Labor Practices by Marty McConnell
The desk is an old spindle my mother and I bought at an antique store in Janesville, Wisconsin, the summer before I went away to college. The twin sleigh bed we bought that same day, which I owned and used as a bed, then a couch, then a guest bed, now stays in the lakehouse they’ll retire to in two years. My nephew likes to trace the whorls on the headboard while listening to Good Night Construction Site again. The desk’s spindle legs are removable by inverting the desk and twisting them, making it easy to move, which I have done between Des Plaines and Oxford, Ohio, between Cincinnati and Chicago, between Bronxville and the Bronx, between Brooklyn and Logan Square. When we removed the legs at the antique store in Janesville, one of the legs hit my mother in the leg and made a huge wobbling vein appear down the front of her calf. I didn’t know if it would ever go away, and I was afraid of getting old.
I’m doing math now. My mother was twenty-two when she had me. That was in 1973. I’m forty now, so when I was eighteen, my mother was forty. Is that right? I haven’t had caffeine yet today. It was 1991 when we bought the desk. Twenty-two plus eighteen is forty. When my mother was the age I am now, I was going off to college, and we bought me a bed and a desk in Janesville, Wisconsin. Is that a poem? It feels too tidy, like the fact that my Great-Aunt Spoody whose real name was Margaret was nicknamed Spoody because they killed the rooster, whose name was Spoody, the day she was born, and it became her family name, and she couldn’t shake it through college, or marriage, or even at the retirement home where she moved after Ike died.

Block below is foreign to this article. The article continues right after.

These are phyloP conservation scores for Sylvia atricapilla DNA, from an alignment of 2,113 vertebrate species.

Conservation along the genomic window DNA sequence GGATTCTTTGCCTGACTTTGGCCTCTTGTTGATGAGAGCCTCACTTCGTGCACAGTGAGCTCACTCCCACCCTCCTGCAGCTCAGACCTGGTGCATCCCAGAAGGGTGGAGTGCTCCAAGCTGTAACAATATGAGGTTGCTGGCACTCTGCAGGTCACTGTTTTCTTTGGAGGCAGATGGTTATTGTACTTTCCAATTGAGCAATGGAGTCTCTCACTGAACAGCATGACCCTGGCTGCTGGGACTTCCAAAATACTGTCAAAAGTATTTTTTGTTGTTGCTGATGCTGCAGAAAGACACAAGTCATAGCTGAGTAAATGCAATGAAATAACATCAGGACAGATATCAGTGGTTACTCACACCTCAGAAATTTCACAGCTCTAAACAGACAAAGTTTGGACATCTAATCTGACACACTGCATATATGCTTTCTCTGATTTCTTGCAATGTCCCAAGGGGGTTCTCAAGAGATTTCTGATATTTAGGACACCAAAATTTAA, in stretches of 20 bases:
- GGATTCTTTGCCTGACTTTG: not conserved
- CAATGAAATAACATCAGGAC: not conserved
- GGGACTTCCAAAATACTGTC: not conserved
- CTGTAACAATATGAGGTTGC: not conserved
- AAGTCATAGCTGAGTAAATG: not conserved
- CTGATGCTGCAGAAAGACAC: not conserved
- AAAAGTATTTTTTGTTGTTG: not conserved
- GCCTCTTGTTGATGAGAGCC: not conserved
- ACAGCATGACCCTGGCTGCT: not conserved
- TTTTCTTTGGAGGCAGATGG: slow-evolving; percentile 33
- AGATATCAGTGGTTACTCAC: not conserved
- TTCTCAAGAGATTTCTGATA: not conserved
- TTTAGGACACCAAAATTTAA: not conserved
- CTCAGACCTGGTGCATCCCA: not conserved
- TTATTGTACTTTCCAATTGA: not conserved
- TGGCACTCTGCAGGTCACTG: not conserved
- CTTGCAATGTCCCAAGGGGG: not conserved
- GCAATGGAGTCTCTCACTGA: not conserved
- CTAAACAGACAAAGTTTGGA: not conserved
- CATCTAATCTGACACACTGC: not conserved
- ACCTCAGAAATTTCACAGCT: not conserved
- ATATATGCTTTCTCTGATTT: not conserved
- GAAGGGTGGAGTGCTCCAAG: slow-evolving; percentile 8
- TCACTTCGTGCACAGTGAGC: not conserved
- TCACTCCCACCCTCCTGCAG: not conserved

The desk has two side drawers with round, flat brass pulls that ring like chimes if you knock anything metal against them. When we bought it, we marveled at the fact that the drawers were the perfect size and shape to hold floppy disks, which by then were no longer floppy but small and hard and square. There is a small drawer in the center where I keep my passport, which is six months expired and needs to be sent in for renewal. I’m writing a book about not being a mother and my year spent trying to become one. There is a shelf that pulls out to make the desktop larger, and a wide, shallow drawer underneath. The top never gets folded down because the back of the desk is arranged with a note from my love, an altar-sized framed photo of Frida Kahlo, a poorly framed postcard sent to my grandfather on May 23, 1913, a card from my best friend that says, “If we were in prison I’d watch your back. I would totally shiv someone if they dissed you.” And a card from my mother, the front of which says, “You burn/so brightly,” and inside says, among other things, that her newest favorite quote is by Francis Picabia: Our heads are round so that thoughts can change direction. I’m hungry now, and have to leave for work soon. Sometimes birds come and sit on the window ledge facing me and the desk. There’s one here right now, chirping madly. It won’t be here when I come home.